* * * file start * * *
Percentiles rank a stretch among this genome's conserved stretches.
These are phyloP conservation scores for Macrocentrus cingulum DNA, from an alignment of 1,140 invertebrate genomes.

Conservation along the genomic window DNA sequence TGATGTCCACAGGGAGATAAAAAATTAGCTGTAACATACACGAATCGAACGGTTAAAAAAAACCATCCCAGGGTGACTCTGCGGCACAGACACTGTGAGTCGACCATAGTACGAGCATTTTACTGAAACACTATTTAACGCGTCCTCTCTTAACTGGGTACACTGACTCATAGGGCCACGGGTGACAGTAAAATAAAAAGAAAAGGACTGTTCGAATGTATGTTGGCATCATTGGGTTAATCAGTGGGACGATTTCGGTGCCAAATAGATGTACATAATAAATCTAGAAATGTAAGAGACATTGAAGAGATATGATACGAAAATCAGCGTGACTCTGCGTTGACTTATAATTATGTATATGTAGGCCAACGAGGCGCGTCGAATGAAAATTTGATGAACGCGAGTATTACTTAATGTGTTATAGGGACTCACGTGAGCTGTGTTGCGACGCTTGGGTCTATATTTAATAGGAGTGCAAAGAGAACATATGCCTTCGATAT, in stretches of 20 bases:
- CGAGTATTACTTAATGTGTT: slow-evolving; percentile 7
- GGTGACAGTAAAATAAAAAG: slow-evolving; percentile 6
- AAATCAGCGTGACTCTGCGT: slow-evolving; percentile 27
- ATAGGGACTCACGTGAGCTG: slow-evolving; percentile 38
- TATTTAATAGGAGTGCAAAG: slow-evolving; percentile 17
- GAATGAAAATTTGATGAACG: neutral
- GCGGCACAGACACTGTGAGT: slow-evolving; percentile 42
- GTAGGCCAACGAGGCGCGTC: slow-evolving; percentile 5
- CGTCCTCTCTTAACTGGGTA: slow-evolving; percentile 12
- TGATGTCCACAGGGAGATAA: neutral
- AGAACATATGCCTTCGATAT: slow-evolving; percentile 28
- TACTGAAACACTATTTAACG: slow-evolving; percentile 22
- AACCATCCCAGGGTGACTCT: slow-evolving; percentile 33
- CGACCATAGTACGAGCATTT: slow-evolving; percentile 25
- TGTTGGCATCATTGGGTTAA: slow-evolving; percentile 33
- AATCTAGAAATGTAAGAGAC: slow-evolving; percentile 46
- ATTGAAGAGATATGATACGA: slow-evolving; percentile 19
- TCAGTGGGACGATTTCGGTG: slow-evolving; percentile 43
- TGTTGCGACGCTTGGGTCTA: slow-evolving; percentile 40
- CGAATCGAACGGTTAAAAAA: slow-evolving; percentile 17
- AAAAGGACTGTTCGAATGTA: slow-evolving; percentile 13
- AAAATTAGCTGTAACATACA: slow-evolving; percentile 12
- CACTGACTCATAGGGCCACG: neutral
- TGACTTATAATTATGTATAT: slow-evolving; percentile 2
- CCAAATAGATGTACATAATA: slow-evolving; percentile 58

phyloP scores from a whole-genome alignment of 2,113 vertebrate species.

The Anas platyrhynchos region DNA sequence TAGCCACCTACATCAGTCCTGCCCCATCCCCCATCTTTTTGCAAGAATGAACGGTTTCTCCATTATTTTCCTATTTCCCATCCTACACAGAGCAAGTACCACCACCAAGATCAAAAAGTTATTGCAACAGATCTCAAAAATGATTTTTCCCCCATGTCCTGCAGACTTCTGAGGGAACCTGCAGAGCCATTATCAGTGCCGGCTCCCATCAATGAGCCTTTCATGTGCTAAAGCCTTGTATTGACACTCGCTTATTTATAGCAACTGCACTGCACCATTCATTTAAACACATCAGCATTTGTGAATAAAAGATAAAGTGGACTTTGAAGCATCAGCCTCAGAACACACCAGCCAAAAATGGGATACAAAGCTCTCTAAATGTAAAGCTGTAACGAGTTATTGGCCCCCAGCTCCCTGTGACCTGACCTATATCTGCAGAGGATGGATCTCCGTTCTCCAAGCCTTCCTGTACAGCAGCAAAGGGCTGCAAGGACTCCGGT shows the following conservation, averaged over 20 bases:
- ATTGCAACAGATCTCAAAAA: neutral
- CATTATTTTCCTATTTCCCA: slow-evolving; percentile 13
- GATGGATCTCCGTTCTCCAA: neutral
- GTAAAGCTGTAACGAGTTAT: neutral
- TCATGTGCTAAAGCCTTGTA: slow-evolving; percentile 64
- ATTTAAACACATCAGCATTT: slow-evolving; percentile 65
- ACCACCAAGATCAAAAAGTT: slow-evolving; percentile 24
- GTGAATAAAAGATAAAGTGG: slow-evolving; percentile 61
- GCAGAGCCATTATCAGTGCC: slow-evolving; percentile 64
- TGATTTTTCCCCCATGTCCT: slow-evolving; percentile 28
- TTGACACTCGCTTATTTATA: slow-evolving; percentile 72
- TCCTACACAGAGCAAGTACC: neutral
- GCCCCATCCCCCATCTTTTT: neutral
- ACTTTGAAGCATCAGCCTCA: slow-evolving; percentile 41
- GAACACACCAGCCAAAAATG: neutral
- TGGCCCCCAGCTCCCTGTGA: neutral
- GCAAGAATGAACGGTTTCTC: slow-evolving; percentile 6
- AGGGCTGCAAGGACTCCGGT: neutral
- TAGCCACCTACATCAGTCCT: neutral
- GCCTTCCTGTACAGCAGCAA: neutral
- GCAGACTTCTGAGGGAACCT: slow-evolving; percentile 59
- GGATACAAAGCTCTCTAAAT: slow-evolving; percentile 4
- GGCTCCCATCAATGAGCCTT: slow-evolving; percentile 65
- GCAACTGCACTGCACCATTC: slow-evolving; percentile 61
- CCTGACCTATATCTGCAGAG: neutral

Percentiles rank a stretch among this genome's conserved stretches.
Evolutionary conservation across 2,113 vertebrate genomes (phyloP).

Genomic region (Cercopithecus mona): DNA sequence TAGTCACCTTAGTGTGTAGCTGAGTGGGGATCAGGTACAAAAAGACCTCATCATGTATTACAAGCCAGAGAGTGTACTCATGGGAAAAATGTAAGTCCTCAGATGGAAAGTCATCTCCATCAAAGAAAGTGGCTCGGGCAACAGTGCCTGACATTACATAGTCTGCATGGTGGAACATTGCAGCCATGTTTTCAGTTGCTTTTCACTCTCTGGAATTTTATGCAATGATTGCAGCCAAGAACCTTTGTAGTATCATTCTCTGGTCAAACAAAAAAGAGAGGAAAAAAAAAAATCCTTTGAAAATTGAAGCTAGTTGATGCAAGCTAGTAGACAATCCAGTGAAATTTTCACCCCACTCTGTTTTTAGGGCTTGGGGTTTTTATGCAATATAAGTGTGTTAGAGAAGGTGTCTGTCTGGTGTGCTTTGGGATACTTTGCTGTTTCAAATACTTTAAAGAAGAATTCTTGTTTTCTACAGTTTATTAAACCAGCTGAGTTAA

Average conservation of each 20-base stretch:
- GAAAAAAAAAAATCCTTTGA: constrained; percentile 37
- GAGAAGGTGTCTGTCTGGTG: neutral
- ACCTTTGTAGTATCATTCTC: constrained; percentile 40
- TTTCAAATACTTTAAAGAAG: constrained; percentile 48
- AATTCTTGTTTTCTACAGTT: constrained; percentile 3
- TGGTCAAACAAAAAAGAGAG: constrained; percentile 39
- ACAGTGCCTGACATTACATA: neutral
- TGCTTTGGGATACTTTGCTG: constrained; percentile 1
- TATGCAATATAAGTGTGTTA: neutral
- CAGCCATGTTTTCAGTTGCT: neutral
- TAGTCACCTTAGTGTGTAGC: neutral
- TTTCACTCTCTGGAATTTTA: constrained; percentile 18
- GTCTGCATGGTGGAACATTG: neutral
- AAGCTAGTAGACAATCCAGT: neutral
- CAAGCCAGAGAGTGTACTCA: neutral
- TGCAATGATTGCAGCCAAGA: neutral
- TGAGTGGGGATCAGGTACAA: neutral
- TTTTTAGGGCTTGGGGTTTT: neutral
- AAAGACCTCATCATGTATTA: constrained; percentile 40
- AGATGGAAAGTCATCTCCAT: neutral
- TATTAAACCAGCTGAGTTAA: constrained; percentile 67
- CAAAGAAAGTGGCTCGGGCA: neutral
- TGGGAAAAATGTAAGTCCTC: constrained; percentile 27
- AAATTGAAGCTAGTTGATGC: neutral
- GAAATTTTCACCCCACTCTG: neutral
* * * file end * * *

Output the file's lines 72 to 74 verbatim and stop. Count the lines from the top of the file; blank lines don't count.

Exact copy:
- GTCTGCATGGTGGAACATTG: neutral
- AAGCTAGTAGACAATCCAGT: neutral
- CAAGCCAGAGAGTGTACTCA: neutral